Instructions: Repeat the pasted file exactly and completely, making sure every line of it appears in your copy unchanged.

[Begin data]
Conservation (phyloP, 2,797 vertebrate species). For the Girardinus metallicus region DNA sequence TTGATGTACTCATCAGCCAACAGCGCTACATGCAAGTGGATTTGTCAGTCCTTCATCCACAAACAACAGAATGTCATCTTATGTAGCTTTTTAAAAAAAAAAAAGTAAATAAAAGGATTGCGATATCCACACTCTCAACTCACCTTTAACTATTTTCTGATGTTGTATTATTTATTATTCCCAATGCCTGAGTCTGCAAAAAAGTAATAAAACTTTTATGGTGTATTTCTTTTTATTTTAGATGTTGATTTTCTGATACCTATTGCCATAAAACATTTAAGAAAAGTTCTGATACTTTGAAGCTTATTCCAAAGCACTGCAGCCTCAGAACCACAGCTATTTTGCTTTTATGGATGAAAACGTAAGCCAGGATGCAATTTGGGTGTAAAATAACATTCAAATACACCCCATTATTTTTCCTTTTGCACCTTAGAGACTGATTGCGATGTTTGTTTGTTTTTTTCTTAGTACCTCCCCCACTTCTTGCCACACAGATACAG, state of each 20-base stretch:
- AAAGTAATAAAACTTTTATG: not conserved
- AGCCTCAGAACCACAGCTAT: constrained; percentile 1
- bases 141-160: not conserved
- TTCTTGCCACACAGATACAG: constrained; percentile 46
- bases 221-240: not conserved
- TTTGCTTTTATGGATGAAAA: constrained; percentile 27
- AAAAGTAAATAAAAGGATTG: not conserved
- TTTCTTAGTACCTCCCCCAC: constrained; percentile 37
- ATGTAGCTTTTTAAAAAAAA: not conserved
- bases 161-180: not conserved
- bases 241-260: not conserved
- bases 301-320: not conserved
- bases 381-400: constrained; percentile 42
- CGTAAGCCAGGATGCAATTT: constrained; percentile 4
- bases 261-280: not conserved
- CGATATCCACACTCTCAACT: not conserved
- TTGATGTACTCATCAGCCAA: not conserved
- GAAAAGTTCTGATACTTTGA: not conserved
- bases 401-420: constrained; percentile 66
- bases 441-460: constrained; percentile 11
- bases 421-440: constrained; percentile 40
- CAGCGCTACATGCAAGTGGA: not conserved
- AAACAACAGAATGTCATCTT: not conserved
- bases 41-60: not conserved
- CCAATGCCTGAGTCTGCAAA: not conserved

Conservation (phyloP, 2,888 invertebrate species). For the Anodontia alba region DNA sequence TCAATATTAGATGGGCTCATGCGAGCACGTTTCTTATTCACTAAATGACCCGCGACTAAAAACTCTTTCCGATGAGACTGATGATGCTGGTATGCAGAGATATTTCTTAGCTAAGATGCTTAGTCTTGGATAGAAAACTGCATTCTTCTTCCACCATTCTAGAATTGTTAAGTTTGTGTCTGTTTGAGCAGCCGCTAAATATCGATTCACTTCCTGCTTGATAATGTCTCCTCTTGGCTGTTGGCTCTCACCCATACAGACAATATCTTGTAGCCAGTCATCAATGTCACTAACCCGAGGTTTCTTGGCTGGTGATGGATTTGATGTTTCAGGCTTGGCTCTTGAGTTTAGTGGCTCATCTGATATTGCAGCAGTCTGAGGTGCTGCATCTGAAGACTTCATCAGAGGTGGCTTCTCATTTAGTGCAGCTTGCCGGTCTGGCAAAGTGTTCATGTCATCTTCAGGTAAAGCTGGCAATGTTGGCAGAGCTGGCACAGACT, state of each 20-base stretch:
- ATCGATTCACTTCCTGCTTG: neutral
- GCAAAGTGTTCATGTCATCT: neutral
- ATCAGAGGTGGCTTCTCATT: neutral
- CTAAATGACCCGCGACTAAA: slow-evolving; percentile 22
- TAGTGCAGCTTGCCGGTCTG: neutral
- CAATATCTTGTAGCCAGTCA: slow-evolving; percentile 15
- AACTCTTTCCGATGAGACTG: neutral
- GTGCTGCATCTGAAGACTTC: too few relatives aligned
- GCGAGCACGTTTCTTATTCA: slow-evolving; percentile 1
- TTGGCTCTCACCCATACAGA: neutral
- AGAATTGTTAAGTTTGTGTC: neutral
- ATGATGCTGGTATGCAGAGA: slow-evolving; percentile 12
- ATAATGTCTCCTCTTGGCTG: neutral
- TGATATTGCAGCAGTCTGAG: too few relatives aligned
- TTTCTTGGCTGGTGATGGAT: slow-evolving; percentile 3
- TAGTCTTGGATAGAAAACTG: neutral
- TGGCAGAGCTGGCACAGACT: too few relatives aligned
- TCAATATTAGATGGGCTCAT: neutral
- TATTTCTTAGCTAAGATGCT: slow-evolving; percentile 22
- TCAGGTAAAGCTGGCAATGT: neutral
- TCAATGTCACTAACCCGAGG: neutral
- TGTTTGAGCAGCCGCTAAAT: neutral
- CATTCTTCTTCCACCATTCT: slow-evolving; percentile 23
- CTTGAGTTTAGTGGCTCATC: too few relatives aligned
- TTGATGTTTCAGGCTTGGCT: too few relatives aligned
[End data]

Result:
Conservation (phyloP, 2,797 vertebrate species). For the Girardinus metallicus region DNA sequence TTGATGTACTCATCAGCCAACAGCGCTACATGCAAGTGGATTTGTCAGTCCTTCATCCACAAACAACAGAATGTCATCTTATGTAGCTTTTTAAAAAAAAAAAAGTAAATAAAAGGATTGCGATATCCACACTCTCAACTCACCTTTAACTATTTTCTGATGTTGTATTATTTATTATTCCCAATGCCTGAGTCTGCAAAAAAGTAATAAAACTTTTATGGTGTATTTCTTTTTATTTTAGATGTTGATTTTCTGATACCTATTGCCATAAAACATTTAAGAAAAGTTCTGATACTTTGAAGCTTATTCCAAAGCACTGCAGCCTCAGAACCACAGCTATTTTGCTTTTATGGATGAAAACGTAAGCCAGGATGCAATTTGGGTGTAAAATAACATTCAAATACACCCCATTATTTTTCCTTTTGCACCTTAGAGACTGATTGCGATGTTTGTTTGTTTTTTTCTTAGTACCTCCCCCACTTCTTGCCACACAGATACAG, state of each 20-base stretch:
- AAAGTAATAAAACTTTTATG: not conserved
- AGCCTCAGAACCACAGCTAT: constrained; percentile 1
- bases 141-160: not conserved
- TTCTTGCCACACAGATACAG: constrained; percentile 46
- bases 221-240: not conserved
- TTTGCTTTTATGGATGAAAA: constrained; percentile 27
- AAAAGTAAATAAAAGGATTG: not conserved
- TTTCTTAGTACCTCCCCCAC: constrained; percentile 37
- ATGTAGCTTTTTAAAAAAAA: not conserved
- bases 161-180: not conserved
- bases 241-260: not conserved
- bases 301-320: not conserved
- bases 381-400: constrained; percentile 42
- CGTAAGCCAGGATGCAATTT: constrained; percentile 4
- bases 261-280: not conserved
- CGATATCCACACTCTCAACT: not conserved
- TTGATGTACTCATCAGCCAA: not conserved
- GAAAAGTTCTGATACTTTGA: not conserved
- bases 401-420: constrained; percentile 66
- bases 441-460: constrained; percentile 11
- bases 421-440: constrained; percentile 40
- CAGCGCTACATGCAAGTGGA: not conserved
- AAACAACAGAATGTCATCTT: not conserved
- bases 41-60: not conserved
- CCAATGCCTGAGTCTGCAAA: not conserved

Conservation (phyloP, 2,888 invertebrate species). For the Anodontia alba region DNA sequence TCAATATTAGATGGGCTCATGCGAGCACGTTTCTTATTCACTAAATGACCCGCGACTAAAAACTCTTTCCGATGAGACTGATGATGCTGGTATGCAGAGATATTTCTTAGCTAAGATGCTTAGTCTTGGATAGAAAACTGCATTCTTCTTCCACCATTCTAGAATTGTTAAGTTTGTGTCTGTTTGAGCAGCCGCTAAATATCGATTCACTTCCTGCTTGATAATGTCTCCTCTTGGCTGTTGGCTCTCACCCATACAGACAATATCTTGTAGCCAGTCATCAATGTCACTAACCCGAGGTTTCTTGGCTGGTGATGGATTTGATGTTTCAGGCTTGGCTCTTGAGTTTAGTGGCTCATCTGATATTGCAGCAGTCTGAGGTGCTGCATCTGAAGACTTCATCAGAGGTGGCTTCTCATTTAGTGCAGCTTGCCGGTCTGGCAAAGTGTTCATGTCATCTTCAGGTAAAGCTGGCAATGTTGGCAGAGCTGGCACAGACT, state of each 20-base stretch:
- ATCGATTCACTTCCTGCTTG: neutral
- GCAAAGTGTTCATGTCATCT: neutral
- ATCAGAGGTGGCTTCTCATT: neutral
- CTAAATGACCCGCGACTAAA: slow-evolving; percentile 22
- TAGTGCAGCTTGCCGGTCTG: neutral
- CAATATCTTGTAGCCAGTCA: slow-evolving; percentile 15
- AACTCTTTCCGATGAGACTG: neutral
- GTGCTGCATCTGAAGACTTC: too few relatives aligned
- GCGAGCACGTTTCTTATTCA: slow-evolving; percentile 1
- TTGGCTCTCACCCATACAGA: neutral
- AGAATTGTTAAGTTTGTGTC: neutral
- ATGATGCTGGTATGCAGAGA: slow-evolving; percentile 12
- ATAATGTCTCCTCTTGGCTG: neutral
- TGATATTGCAGCAGTCTGAG: too few relatives aligned
- TTTCTTGGCTGGTGATGGAT: slow-evolving; percentile 3
- TAGTCTTGGATAGAAAACTG: neutral
- TGGCAGAGCTGGCACAGACT: too few relatives aligned
- TCAATATTAGATGGGCTCAT: neutral
- TATTTCTTAGCTAAGATGCT: slow-evolving; percentile 22
- TCAGGTAAAGCTGGCAATGT: neutral
- TCAATGTCACTAACCCGAGG: neutral
- TGTTTGAGCAGCCGCTAAAT: neutral
- CATTCTTCTTCCACCATTCT: slow-evolving; percentile 23
- CTTGAGTTTAGTGGCTCATC: too few relatives aligned
- TTGATGTTTCAGGCTTGGCT: too few relatives aligned